And who would not but sympathize with Bryson’s pathos in Florence? Here in this City of Flowers, Bryson saw the ubiquitous Gypsies importune everyone, with their haggardly clothed little children as an instrument for orating their poverty to passers-by at which Bryson was righteously indignant. He questioned himself why the police were not making any efforts to stop the Gypsies from harassing people. Further in Austria, we feel for him as his idealization of Austria as the epitome of all things European was ungraciously punctured by unfriendly services, an irritatingly slow mode of business operation, and a lack of charming coffeehouses where he could rest his spent body and spirit for a time. What a Don Quixote-like journey full of episodes  it was.

Bryson’s cultural notes of each country he visited were, however, devoid of malicious sarcasm or jingoistic ignorance of its customs or social conventions. Things that he experienced in his travel in Europe was a clash of cultures he came from – originally Iowa, The U.S. and England afterwards – and cultures he had imagined in his mind, all of which spellbound him like a Boy in Wonderland. In fact, what fascinated him in Europe was his discovery that the world could be full of variety in which there were many different ways of doing essentially identical things, such as eating and drinking and buying movie tickets. Unlike other travel writers who only write about the sunny sides of the countries and peoples in their interests, Bryson is unafraid of telling readers his observations through his experience with a certain kind of fraternal or avuncular affection added by his trademark wits wonderfully interwoven with intelligence and humanism.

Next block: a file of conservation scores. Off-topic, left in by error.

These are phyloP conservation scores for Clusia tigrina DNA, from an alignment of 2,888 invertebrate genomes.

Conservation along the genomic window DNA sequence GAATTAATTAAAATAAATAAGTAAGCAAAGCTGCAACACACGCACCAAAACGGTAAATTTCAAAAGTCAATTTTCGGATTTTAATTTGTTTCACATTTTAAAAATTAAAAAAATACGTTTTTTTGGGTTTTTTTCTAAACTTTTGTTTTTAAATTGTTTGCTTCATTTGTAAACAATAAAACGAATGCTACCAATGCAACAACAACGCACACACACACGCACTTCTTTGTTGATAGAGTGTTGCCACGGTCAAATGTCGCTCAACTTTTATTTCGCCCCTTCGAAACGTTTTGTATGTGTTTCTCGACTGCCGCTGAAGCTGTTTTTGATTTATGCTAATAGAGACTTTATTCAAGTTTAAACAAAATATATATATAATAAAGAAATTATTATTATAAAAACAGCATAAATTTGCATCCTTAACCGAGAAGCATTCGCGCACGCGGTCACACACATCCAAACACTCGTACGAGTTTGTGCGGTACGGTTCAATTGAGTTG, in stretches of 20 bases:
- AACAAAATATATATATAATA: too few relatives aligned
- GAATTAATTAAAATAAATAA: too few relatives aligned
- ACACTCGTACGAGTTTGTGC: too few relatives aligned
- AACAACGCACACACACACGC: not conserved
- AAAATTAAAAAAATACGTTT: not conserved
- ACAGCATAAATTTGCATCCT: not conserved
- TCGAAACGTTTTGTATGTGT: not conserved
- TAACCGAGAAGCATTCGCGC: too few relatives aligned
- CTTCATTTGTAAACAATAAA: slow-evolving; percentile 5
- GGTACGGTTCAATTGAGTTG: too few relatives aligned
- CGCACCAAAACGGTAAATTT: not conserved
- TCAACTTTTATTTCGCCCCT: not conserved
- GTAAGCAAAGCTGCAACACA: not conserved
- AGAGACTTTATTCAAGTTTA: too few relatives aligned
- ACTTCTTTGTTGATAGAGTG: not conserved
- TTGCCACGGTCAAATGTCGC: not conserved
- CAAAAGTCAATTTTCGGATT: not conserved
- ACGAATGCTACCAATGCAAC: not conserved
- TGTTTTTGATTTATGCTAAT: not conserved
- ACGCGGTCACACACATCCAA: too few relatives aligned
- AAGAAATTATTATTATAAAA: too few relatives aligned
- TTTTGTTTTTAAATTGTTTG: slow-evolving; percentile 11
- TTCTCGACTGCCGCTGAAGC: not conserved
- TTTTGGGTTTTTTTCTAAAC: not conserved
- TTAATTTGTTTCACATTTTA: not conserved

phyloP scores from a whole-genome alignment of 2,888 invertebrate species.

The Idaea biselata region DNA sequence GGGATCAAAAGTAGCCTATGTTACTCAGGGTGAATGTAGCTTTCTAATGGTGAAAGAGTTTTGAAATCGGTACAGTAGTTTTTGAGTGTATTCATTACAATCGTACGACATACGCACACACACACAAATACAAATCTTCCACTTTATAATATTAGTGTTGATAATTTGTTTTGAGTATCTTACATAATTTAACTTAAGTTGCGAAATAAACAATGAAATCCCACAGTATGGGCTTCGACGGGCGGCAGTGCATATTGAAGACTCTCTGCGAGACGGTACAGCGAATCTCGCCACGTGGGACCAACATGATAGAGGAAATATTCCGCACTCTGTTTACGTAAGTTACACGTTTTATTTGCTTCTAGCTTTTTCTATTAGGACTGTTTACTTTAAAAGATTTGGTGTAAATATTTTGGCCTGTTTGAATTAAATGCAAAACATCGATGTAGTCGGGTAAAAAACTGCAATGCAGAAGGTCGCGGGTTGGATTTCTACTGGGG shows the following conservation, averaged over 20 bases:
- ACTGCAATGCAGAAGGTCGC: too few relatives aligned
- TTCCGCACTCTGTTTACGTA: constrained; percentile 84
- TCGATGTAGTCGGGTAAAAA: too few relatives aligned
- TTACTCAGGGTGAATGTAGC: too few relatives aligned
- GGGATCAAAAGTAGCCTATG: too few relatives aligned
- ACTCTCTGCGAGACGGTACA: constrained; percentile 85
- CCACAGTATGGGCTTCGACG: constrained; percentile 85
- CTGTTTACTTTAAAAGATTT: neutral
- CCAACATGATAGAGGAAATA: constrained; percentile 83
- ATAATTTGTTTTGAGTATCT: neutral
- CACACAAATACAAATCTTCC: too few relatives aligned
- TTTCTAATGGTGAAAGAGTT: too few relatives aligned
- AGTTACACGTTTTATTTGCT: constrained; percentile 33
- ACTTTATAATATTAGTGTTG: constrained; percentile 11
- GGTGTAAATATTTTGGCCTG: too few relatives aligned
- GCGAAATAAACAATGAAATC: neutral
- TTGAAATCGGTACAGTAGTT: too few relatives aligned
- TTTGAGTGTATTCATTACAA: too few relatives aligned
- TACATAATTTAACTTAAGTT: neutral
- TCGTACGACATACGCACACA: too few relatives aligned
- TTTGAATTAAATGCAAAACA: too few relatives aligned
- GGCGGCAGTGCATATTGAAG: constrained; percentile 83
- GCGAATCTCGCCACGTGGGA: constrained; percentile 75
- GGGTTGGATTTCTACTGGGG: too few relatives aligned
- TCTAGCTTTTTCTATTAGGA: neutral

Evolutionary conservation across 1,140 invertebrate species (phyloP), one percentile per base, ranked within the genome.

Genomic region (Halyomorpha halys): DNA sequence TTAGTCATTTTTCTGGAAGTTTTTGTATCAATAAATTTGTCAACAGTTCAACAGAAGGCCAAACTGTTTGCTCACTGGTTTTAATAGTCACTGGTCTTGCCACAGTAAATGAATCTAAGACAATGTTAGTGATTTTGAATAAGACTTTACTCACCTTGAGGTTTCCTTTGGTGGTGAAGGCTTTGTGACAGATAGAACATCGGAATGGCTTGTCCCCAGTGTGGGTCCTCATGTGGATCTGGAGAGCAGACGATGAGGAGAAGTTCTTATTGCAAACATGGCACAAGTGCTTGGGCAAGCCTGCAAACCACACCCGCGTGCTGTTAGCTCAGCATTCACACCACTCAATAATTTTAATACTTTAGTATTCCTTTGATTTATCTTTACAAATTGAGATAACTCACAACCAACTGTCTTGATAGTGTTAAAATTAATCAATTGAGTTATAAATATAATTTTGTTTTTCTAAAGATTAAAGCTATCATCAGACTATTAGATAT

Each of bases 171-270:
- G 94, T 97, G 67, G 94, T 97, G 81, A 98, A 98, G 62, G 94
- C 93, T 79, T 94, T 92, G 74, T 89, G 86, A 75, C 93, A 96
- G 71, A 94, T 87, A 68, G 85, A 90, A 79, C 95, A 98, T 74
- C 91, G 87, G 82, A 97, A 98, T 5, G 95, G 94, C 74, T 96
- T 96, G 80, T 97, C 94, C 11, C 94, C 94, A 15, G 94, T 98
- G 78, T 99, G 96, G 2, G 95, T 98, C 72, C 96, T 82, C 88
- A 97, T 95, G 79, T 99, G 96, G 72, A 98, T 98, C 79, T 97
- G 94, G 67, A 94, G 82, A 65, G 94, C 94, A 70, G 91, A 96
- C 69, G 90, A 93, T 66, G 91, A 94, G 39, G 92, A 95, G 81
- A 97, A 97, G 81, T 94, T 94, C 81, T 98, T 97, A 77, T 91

The travel ended in Istanbul with his hope of seeing more of the world, his everlasting wanderlust still luring with a vision of Asia across the Bosporus Bridge. He’s all up for the unforseeable happenings awaiting for him to encounter because that’s the glory of foreign travel, a travel to a terra ingonita where anyone can become a stranger, a wanderer blissfully ignorant of almost anything. To Bryson, the whole existence of traveler is to be constructed by a series of instantaneous guesses and endless actions. Notwithstanding all the woes of a lone traveler who was culture-bound, Bryson’s travels in Europe was something of his experience in Wonderland filled with a great sense of childlike wonder and appreciation of the wonders of each country in its own colors. Neither Here Nor There is his tale of veni vidi, vici experience and entertaining accounts of the world through his eyes with amusing and telling details resembling none other than themselves.

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The Lives They Left Behind: Suitcases from a State Hospital Attic by Darby Penney